Here is the link to download the PDF:

Crisscross Installation Preview


Thursday, September 13, 2012

Gallery of Benches






Take a look at some of the benches produced by members of Marc Spagnuolo's Wood Whisperer Guild. Click here for the gallery.

Marc has made some changes to the Guild site of late, but most notably you can now purchase projects ala carte. The Split Top Roubo is $100. Right now, this is as close as you'll get to one-on-one instruction on building our bench. We've seen all the videos. They are excellent. Marc has solid techniques, but he also offers alternatives for those versed in different schools of work.

Definitely worth the money if you're a beginning woodworker looking to build a solid bench.


Monday, September 10, 2012

Teaching At Kelly Mehler's, or How To Build A Bench In a Tropical Storm



Last week I drove through the remnants of Hurricane Isaac towards Berea, Kentucky to teach a week-long class in building our Split Top Roubo bench. After 10 hours driving through constant rain, I was hoping for clear skies the rest of the week. And that pretty-much guaranteed that it would rain during the entire class.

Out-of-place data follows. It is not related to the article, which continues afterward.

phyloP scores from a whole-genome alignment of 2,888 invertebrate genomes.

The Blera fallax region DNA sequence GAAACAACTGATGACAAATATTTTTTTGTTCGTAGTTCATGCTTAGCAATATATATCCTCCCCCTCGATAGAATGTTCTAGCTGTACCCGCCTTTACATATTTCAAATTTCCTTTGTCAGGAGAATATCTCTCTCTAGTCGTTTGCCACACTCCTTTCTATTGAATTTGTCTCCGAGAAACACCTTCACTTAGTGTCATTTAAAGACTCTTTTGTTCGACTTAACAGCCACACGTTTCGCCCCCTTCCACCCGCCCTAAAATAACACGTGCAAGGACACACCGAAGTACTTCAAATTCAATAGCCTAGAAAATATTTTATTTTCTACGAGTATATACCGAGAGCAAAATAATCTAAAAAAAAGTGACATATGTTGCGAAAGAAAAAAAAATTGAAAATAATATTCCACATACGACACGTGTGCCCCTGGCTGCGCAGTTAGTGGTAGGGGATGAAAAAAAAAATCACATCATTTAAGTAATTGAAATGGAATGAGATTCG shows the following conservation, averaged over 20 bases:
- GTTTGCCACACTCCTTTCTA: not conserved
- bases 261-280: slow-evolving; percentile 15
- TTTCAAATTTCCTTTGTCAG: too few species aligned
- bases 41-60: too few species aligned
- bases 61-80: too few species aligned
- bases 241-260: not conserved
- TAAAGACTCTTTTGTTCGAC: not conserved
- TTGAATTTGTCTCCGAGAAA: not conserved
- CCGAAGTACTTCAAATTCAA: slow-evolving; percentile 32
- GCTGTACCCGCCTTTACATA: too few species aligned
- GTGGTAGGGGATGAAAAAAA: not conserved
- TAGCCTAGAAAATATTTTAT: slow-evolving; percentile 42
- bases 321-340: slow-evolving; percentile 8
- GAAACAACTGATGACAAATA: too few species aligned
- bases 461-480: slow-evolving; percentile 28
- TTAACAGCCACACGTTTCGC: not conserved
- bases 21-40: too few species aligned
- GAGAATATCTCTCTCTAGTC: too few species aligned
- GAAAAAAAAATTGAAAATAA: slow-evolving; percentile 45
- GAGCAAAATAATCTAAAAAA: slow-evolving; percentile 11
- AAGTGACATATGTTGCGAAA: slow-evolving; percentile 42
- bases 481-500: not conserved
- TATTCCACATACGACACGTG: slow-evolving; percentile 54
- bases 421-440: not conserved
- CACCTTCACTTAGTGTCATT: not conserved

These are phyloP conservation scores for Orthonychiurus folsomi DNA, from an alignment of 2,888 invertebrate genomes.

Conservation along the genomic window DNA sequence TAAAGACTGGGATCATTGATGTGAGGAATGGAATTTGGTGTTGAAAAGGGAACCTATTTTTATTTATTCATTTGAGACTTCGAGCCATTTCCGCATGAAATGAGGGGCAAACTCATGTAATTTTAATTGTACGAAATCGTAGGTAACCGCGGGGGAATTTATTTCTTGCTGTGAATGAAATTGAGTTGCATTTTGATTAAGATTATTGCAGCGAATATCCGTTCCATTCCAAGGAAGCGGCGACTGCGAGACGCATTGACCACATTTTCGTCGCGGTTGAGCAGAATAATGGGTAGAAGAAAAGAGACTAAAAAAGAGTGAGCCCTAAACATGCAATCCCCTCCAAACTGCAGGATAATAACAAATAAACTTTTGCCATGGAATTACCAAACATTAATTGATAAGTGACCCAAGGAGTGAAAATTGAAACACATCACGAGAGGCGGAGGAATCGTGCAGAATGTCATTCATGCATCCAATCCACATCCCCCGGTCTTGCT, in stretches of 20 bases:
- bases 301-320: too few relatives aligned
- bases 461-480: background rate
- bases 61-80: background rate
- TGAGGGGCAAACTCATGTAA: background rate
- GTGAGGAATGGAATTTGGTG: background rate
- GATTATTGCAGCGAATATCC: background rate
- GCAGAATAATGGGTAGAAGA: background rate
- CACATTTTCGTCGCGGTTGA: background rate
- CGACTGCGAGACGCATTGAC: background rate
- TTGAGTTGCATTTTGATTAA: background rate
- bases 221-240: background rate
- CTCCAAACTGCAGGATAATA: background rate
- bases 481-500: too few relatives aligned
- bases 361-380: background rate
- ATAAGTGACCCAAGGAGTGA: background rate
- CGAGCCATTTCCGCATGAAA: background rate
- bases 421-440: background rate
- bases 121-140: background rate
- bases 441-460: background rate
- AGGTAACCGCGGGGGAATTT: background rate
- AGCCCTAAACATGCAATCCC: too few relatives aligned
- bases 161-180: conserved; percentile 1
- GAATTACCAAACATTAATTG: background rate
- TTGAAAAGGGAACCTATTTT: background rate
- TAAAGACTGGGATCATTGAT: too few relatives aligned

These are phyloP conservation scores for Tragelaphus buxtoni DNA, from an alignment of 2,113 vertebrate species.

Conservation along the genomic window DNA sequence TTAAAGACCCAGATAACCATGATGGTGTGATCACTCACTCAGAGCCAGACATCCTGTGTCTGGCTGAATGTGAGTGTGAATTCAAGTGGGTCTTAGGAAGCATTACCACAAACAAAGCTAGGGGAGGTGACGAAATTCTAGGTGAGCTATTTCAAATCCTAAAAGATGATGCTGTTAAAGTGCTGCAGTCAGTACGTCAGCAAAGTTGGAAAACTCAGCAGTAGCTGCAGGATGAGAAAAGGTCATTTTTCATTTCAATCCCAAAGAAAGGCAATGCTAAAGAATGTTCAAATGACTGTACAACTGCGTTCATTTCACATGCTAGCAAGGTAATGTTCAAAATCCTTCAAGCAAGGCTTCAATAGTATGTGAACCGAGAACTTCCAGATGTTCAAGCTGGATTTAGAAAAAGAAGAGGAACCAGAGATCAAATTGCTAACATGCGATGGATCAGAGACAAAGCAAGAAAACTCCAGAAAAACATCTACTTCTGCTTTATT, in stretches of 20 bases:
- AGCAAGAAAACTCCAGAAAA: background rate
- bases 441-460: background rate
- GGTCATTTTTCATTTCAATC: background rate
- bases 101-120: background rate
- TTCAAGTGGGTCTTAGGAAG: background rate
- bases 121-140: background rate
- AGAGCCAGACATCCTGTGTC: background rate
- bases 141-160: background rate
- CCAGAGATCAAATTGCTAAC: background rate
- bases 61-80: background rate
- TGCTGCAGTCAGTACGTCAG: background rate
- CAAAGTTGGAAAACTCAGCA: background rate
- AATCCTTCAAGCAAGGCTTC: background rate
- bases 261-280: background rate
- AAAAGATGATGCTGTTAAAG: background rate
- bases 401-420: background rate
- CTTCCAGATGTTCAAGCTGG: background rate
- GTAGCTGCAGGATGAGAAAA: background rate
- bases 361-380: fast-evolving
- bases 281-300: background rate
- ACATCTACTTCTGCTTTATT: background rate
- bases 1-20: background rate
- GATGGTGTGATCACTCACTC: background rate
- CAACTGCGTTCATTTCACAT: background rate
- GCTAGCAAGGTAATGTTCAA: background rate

Building nine full-size benches in any shop is demanding work, so the plan, as it usually is at Kelly Mehler's Woodworking School, is to do the big, heavy work outside in the yard. But how does one do that when its raining at the worst possible moments?

Tarps. Shouting. Scrambling. Cursing. Tarps.

By week's end, the yard in front of Kelly's looked like a rainy day at Woodstock. And any one of the motley crew of haggard woodworkers could have doubled as walk-ins on an episode of Dukes of Hazzard. Except for Mike. Where do you get those self-renewing clothes? He looked as fresh at 9pm as 9am.

I learned a few things last week about building two tons of hard maple workbenches in wet conditions.

- Blue-colored tarps, no matter how thick, or how expensive, by default are always junk.

- Other-colored tarps are also junk.